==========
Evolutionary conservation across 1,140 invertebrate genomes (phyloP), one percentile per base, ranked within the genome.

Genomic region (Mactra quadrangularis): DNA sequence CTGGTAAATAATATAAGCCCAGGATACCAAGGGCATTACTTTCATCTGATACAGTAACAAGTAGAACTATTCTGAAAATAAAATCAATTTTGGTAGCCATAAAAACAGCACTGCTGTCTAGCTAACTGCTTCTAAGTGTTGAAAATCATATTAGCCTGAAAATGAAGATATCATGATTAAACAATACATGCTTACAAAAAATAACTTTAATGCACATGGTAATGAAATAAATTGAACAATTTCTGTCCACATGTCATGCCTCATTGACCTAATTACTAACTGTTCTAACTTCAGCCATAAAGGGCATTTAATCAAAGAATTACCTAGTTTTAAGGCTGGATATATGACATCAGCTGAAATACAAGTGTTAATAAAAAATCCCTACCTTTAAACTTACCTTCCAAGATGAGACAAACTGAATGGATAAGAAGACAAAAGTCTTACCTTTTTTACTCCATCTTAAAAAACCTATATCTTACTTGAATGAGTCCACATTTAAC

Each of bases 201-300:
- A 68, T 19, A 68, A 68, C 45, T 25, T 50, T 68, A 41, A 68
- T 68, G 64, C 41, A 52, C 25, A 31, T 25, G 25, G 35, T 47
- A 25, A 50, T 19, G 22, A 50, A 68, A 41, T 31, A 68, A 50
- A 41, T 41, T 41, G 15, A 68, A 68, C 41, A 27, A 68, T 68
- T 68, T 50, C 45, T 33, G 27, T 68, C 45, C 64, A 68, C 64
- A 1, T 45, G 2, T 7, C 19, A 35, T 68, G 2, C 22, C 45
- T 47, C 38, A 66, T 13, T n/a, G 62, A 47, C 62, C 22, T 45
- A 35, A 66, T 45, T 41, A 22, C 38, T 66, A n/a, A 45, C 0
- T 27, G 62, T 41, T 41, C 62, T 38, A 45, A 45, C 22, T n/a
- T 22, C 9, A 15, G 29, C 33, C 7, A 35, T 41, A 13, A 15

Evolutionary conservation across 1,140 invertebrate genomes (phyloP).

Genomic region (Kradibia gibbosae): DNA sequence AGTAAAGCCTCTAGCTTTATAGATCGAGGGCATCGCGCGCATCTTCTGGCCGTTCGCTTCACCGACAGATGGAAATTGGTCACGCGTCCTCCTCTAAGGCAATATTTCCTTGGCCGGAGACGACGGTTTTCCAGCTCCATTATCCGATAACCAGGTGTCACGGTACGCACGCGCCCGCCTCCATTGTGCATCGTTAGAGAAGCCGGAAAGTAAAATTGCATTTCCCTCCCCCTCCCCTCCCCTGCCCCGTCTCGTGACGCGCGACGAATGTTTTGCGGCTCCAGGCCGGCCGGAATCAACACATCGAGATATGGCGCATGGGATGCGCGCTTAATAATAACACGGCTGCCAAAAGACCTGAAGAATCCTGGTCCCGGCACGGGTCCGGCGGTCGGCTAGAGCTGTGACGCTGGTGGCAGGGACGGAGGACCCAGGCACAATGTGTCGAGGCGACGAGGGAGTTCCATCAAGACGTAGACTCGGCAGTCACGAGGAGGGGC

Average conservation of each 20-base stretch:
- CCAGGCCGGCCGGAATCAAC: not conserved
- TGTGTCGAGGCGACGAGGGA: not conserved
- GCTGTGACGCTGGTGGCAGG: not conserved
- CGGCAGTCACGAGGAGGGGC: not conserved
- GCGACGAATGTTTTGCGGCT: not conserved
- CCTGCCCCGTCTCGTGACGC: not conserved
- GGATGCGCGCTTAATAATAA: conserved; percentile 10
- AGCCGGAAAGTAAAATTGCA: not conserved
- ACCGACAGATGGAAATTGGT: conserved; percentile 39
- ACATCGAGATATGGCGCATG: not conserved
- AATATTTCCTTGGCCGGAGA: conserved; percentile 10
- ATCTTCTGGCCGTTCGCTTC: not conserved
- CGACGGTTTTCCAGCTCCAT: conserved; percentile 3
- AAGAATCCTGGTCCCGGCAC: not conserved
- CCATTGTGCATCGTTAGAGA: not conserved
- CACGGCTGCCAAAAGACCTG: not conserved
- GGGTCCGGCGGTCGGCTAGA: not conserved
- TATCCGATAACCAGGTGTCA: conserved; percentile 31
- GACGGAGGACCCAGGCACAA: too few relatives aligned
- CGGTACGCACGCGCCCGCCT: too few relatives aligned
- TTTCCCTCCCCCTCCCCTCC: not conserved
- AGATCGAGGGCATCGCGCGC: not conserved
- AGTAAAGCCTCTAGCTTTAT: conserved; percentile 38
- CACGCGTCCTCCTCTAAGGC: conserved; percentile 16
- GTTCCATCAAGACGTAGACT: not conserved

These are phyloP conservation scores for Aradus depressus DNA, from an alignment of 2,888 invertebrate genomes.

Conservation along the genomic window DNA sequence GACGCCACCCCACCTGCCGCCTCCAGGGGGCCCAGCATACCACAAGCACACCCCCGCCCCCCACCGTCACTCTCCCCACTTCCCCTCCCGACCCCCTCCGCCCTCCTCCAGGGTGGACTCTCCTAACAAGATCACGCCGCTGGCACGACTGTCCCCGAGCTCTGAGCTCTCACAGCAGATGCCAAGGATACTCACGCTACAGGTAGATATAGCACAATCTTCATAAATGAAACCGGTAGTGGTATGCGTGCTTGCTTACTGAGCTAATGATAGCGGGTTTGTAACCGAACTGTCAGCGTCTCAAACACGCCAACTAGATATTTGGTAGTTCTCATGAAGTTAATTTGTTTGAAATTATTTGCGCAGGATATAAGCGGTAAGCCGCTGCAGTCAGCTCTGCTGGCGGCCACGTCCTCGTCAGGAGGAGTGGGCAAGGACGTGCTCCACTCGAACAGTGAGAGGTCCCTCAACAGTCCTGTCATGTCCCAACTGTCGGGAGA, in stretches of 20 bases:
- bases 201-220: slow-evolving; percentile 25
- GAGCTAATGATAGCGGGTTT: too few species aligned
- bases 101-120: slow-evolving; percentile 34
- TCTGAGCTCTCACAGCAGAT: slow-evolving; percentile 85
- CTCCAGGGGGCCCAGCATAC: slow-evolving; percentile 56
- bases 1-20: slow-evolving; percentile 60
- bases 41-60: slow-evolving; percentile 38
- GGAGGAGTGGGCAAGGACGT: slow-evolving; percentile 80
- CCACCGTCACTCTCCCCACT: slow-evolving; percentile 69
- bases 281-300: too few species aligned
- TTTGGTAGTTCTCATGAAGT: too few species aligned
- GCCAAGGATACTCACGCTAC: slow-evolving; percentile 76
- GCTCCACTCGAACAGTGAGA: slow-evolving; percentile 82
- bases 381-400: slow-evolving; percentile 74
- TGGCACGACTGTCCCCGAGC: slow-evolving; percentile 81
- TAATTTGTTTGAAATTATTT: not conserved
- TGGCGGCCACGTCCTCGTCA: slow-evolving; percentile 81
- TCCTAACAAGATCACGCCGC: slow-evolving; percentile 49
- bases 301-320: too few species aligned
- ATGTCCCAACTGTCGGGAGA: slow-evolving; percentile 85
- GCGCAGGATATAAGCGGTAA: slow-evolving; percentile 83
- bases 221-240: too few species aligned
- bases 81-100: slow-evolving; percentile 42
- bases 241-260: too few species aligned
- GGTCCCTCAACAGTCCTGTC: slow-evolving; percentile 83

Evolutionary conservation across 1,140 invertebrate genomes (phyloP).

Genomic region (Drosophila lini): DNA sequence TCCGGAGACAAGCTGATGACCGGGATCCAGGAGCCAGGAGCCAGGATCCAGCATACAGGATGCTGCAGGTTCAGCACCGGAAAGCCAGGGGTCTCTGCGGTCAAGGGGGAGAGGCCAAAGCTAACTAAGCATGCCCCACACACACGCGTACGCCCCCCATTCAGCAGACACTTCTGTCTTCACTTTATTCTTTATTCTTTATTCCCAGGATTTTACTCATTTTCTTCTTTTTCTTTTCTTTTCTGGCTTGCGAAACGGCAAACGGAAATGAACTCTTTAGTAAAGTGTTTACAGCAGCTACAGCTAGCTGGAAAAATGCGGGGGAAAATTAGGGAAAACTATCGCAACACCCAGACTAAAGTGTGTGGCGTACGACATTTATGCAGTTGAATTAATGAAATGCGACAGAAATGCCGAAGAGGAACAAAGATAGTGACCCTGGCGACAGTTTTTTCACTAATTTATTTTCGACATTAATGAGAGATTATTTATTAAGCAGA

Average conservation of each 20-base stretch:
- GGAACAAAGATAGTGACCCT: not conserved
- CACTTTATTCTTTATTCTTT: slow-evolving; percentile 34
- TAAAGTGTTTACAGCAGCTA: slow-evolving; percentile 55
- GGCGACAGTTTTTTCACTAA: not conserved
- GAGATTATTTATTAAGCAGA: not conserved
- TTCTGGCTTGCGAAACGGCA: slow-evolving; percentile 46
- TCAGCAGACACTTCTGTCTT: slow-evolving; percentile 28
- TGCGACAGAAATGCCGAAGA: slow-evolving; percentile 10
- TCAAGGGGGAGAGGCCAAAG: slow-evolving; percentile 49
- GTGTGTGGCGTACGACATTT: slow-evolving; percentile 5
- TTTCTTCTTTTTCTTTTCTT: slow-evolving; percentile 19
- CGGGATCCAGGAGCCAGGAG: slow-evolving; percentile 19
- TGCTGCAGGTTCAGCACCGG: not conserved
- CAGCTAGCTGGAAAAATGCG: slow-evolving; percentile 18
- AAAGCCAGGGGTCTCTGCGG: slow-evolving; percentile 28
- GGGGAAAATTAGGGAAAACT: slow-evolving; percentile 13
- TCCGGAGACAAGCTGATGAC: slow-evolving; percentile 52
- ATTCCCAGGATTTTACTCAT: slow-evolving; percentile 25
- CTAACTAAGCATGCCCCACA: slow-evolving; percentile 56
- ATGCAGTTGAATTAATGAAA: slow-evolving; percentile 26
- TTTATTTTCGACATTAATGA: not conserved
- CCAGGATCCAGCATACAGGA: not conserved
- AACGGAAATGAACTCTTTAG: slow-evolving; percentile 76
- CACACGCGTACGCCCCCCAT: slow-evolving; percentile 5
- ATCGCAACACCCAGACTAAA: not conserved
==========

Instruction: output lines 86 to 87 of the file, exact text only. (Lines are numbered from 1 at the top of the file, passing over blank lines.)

- AAAGCCAGGGGTCTCTGCGG: slow-evolving; percentile 28
- GGGGAAAATTAGGGAAAACT: slow-evolving; percentile 13